There was much more than book talk at the Kerala Literature Festival held at Kozhikode from February 2 to 5. It was a cultural feast. Its sweep was breathtaking.


From morning till late evening, all the four KLF venues on the beach were agog with activity. Three forums, named Ezhuthola (Scroll), Aksharam (Letter) and Thoolika (Pen), witnessed kaleidoscopic changes as one set of writers and activists stepped aside after discussing a subject for 90 minutes and another set stepped in to discuss another subject, possibly before another audience as there was constant shuffling of listeners. 

There were panel discussions, face-to-face encounters and intimate chats. 

Apart from the leading lights of Malayalam literature, new-generation writers who are currently making waves by exploring new areas employing new techniques also participated in the discussions.

KLF was not about Malayalam writing alone. The presence of Indian writers in English and writers in other Indian and European languages presented interested persons with a rare opportunity to acquaint themselves with literary developments elsewhere too.

One venue, named Vellithira (Silver Screen), was devoted exclusively to films. It witnessed continuous screening of films, long and short, curated by C. S. Venkiteshwaran.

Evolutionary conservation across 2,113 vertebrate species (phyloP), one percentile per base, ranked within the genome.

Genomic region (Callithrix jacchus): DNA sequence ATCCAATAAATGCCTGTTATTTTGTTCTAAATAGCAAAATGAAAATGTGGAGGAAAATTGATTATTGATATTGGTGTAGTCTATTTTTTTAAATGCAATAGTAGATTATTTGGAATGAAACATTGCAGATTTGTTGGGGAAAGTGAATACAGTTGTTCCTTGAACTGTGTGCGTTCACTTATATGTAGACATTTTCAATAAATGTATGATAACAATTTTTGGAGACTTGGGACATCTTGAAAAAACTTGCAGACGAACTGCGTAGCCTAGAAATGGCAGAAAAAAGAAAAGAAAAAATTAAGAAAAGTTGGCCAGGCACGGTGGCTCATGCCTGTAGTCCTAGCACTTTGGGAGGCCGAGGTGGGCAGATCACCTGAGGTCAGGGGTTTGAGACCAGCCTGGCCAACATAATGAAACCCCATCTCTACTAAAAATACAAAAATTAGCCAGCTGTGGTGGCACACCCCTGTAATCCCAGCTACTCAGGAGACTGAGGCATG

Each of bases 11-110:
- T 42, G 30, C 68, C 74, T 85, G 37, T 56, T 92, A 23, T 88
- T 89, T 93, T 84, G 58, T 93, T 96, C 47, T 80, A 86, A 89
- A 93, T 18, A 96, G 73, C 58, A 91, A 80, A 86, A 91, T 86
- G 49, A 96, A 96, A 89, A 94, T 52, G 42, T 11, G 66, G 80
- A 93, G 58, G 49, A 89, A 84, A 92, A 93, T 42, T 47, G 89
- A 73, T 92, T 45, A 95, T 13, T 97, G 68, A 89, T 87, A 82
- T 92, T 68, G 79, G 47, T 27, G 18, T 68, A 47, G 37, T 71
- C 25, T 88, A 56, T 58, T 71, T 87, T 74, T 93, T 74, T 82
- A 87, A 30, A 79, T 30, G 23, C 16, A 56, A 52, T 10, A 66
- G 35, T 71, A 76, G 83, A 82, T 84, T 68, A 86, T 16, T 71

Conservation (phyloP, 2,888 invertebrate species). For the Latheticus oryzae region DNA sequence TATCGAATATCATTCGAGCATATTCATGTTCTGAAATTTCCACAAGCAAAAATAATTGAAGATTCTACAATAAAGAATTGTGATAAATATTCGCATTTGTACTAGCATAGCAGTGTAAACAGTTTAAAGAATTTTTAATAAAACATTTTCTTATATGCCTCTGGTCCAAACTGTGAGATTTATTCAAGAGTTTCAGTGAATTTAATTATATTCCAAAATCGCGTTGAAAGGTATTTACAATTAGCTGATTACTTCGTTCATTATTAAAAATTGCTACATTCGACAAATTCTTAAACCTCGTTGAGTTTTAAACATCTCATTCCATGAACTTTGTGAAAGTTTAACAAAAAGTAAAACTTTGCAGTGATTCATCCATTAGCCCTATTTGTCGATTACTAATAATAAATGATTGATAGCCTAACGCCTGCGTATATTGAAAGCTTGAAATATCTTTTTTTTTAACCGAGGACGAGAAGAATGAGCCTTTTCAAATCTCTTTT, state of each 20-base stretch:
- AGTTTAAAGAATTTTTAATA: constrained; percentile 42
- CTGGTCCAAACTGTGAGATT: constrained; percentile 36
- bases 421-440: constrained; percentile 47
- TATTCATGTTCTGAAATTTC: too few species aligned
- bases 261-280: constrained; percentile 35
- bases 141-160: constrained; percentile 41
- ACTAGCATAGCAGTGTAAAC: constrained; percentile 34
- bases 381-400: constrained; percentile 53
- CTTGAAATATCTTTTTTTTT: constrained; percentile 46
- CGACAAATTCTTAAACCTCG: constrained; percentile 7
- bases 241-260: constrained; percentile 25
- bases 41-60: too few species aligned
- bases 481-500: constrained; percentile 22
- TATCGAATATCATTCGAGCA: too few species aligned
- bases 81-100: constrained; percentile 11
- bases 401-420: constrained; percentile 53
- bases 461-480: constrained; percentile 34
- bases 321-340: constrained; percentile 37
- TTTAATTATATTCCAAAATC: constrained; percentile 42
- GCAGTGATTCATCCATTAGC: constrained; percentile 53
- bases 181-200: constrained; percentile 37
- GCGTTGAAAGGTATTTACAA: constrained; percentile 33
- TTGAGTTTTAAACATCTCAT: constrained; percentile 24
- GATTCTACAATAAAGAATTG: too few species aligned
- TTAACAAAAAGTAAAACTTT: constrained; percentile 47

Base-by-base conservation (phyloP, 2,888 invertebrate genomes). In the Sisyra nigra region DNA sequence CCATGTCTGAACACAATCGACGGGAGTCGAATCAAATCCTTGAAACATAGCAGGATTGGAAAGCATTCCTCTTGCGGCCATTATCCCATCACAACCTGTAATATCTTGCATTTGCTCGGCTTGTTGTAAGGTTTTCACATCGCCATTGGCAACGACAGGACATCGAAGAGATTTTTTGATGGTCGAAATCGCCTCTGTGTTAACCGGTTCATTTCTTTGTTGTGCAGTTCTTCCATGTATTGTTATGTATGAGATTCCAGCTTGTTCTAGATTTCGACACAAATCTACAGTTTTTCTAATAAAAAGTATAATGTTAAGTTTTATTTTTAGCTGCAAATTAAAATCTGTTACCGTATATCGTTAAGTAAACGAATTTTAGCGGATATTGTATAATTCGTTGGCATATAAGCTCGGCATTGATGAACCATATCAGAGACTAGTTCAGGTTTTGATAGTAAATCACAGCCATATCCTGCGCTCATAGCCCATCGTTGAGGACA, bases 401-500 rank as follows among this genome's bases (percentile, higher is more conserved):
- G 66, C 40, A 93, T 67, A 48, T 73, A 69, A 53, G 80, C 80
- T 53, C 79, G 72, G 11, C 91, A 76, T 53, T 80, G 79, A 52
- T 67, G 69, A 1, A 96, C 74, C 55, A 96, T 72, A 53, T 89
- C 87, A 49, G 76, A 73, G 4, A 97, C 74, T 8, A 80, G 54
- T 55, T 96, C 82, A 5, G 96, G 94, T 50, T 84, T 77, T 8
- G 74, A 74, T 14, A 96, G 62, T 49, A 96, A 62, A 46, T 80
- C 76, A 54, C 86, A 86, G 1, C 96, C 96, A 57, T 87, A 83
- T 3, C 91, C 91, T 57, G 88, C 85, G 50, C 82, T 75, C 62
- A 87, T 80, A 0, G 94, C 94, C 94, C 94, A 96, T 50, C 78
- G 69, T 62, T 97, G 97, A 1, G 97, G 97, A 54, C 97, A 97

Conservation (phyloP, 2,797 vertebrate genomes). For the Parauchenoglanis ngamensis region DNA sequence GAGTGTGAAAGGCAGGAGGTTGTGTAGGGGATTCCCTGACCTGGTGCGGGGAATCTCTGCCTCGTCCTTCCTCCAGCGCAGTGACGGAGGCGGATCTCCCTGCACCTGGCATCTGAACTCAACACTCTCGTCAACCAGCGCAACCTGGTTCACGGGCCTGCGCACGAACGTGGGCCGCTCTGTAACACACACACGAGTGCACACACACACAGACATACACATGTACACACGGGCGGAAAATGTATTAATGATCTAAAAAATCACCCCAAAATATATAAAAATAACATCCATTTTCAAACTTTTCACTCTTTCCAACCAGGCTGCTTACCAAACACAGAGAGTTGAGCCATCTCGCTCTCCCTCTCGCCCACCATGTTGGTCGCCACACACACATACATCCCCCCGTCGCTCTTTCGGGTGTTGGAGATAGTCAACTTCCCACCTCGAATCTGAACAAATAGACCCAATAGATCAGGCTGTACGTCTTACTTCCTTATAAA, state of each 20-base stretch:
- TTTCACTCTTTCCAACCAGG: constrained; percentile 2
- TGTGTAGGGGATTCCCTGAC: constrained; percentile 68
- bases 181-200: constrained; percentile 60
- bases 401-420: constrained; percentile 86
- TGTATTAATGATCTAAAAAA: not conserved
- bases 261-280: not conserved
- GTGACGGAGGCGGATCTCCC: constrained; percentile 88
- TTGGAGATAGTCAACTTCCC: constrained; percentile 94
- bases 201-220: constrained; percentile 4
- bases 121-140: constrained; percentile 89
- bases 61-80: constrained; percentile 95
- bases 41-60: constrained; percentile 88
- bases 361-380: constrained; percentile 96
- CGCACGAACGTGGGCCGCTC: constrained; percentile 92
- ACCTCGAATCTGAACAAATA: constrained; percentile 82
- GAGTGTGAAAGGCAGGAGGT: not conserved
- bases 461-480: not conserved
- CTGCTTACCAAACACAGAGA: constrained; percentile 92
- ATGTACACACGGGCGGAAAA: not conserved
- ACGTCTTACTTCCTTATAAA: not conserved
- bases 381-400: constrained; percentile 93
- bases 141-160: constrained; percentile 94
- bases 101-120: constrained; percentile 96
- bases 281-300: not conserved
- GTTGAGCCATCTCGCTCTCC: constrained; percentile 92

The rich fare included tribal dances and a shehnai recital by the legendary Ustad Bismillah Khan’s grandson, Nasir Abbas Khan.

KLF ventured beyond the worlds of literature, arts and culture and covered several issues of contemporary relevance such as Gender, Caste, Religion and Democracy.   

According to Ravi Deecee, Chief Facilitator of KLF and Secretary of the DC Kizhakemuri Foundation, organizers of KLF, more than 300 writers from India and abroad participated in the discussions on about 120 topics. He avers that wide participation by writers and diversity of topics of discussion make KLF India’s largest literary festival.

                            Bindu Amat in conversation with Norwegian writer Runo Isaksen

This year’s was KLF’s second edition. K. Satchidanandan, Director of KLF, said it was organized drawing inspiration from the success of KLF1 and learning lessons from its weaknesses.

No body in Kerala perhaps has better credentials than the DC establishment to organize an event of this magnitude. And no person perhaps has better credentials than Satchidanandan to head the effort. And certainly no place has better credentials than Kozhikode to host such an event.

The ultimate credit for the success of KLF belongs to the people of Kozhikode who made the festival their own. Its leading citizens were part of the organizing committee, and a large number of students volunteered their services to make it a grand success.

                                     A view of the audience at one of the four venues

Enthusiastic people moved from one venue to another to become part of the events that interested them most. There was so much on offer that I doubt if anyone went away without the feeling that they could not attend every event that interested them because of time constraints and overlap of events.

There are unmistakable signs of rot spreading in Kerala society. KLF will do well to explore the social scene more deeply in the coming editions.